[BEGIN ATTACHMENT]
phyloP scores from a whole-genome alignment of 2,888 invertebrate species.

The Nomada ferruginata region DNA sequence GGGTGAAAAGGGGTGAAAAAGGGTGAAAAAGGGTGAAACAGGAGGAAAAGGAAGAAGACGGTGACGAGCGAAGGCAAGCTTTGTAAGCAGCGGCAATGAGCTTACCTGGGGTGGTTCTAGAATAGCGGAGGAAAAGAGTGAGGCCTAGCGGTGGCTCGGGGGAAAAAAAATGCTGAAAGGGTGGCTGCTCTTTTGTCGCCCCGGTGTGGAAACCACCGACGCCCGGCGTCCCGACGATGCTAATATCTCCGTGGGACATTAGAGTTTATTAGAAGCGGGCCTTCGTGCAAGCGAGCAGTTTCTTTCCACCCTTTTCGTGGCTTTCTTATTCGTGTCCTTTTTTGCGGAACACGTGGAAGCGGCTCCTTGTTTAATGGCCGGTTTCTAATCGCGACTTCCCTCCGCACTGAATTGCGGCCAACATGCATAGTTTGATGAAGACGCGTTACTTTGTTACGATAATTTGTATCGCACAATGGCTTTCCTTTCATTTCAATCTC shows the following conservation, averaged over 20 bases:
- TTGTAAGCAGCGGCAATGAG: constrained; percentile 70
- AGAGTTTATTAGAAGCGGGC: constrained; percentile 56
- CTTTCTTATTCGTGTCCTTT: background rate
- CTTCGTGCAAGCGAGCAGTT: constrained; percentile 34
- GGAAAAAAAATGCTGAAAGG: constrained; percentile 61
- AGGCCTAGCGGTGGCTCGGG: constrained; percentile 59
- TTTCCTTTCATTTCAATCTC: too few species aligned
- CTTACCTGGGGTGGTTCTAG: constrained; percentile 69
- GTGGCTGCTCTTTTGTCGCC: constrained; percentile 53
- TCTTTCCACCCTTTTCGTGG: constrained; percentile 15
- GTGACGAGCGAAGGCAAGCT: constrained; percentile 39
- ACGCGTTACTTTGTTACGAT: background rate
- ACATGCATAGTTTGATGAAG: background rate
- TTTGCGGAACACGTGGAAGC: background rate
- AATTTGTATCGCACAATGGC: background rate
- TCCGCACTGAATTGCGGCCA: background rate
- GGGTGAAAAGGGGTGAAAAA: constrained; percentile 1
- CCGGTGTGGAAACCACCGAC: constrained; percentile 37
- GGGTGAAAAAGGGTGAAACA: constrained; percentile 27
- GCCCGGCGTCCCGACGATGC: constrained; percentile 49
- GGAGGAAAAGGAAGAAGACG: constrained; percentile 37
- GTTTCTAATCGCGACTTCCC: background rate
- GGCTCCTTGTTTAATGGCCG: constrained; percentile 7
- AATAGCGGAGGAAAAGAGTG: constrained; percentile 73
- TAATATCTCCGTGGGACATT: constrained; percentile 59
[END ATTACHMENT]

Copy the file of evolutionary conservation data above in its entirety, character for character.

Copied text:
phyloP scores from a whole-genome alignment of 2,888 invertebrate species.

The Nomada ferruginata region DNA sequence GGGTGAAAAGGGGTGAAAAAGGGTGAAAAAGGGTGAAACAGGAGGAAAAGGAAGAAGACGGTGACGAGCGAAGGCAAGCTTTGTAAGCAGCGGCAATGAGCTTACCTGGGGTGGTTCTAGAATAGCGGAGGAAAAGAGTGAGGCCTAGCGGTGGCTCGGGGGAAAAAAAATGCTGAAAGGGTGGCTGCTCTTTTGTCGCCCCGGTGTGGAAACCACCGACGCCCGGCGTCCCGACGATGCTAATATCTCCGTGGGACATTAGAGTTTATTAGAAGCGGGCCTTCGTGCAAGCGAGCAGTTTCTTTCCACCCTTTTCGTGGCTTTCTTATTCGTGTCCTTTTTTGCGGAACACGTGGAAGCGGCTCCTTGTTTAATGGCCGGTTTCTAATCGCGACTTCCCTCCGCACTGAATTGCGGCCAACATGCATAGTTTGATGAAGACGCGTTACTTTGTTACGATAATTTGTATCGCACAATGGCTTTCCTTTCATTTCAATCTC shows the following conservation, averaged over 20 bases:
- TTGTAAGCAGCGGCAATGAG: constrained; percentile 70
- AGAGTTTATTAGAAGCGGGC: constrained; percentile 56
- CTTTCTTATTCGTGTCCTTT: background rate
- CTTCGTGCAAGCGAGCAGTT: constrained; percentile 34
- GGAAAAAAAATGCTGAAAGG: constrained; percentile 61
- AGGCCTAGCGGTGGCTCGGG: constrained; percentile 59
- TTTCCTTTCATTTCAATCTC: too few species aligned
- CTTACCTGGGGTGGTTCTAG: constrained; percentile 69
- GTGGCTGCTCTTTTGTCGCC: constrained; percentile 53
- TCTTTCCACCCTTTTCGTGG: constrained; percentile 15
- GTGACGAGCGAAGGCAAGCT: constrained; percentile 39
- ACGCGTTACTTTGTTACGAT: background rate
- ACATGCATAGTTTGATGAAG: background rate
- TTTGCGGAACACGTGGAAGC: background rate
- AATTTGTATCGCACAATGGC: background rate
- TCCGCACTGAATTGCGGCCA: background rate
- GGGTGAAAAGGGGTGAAAAA: constrained; percentile 1
- CCGGTGTGGAAACCACCGAC: constrained; percentile 37
- GGGTGAAAAAGGGTGAAACA: constrained; percentile 27
- GCCCGGCGTCCCGACGATGC: constrained; percentile 49
- GGAGGAAAAGGAAGAAGACG: constrained; percentile 37
- GTTTCTAATCGCGACTTCCC: background rate
- GGCTCCTTGTTTAATGGCCG: constrained; percentile 7
- AATAGCGGAGGAAAAGAGTG: constrained; percentile 73
- TAATATCTCCGTGGGACATT: constrained; percentile 59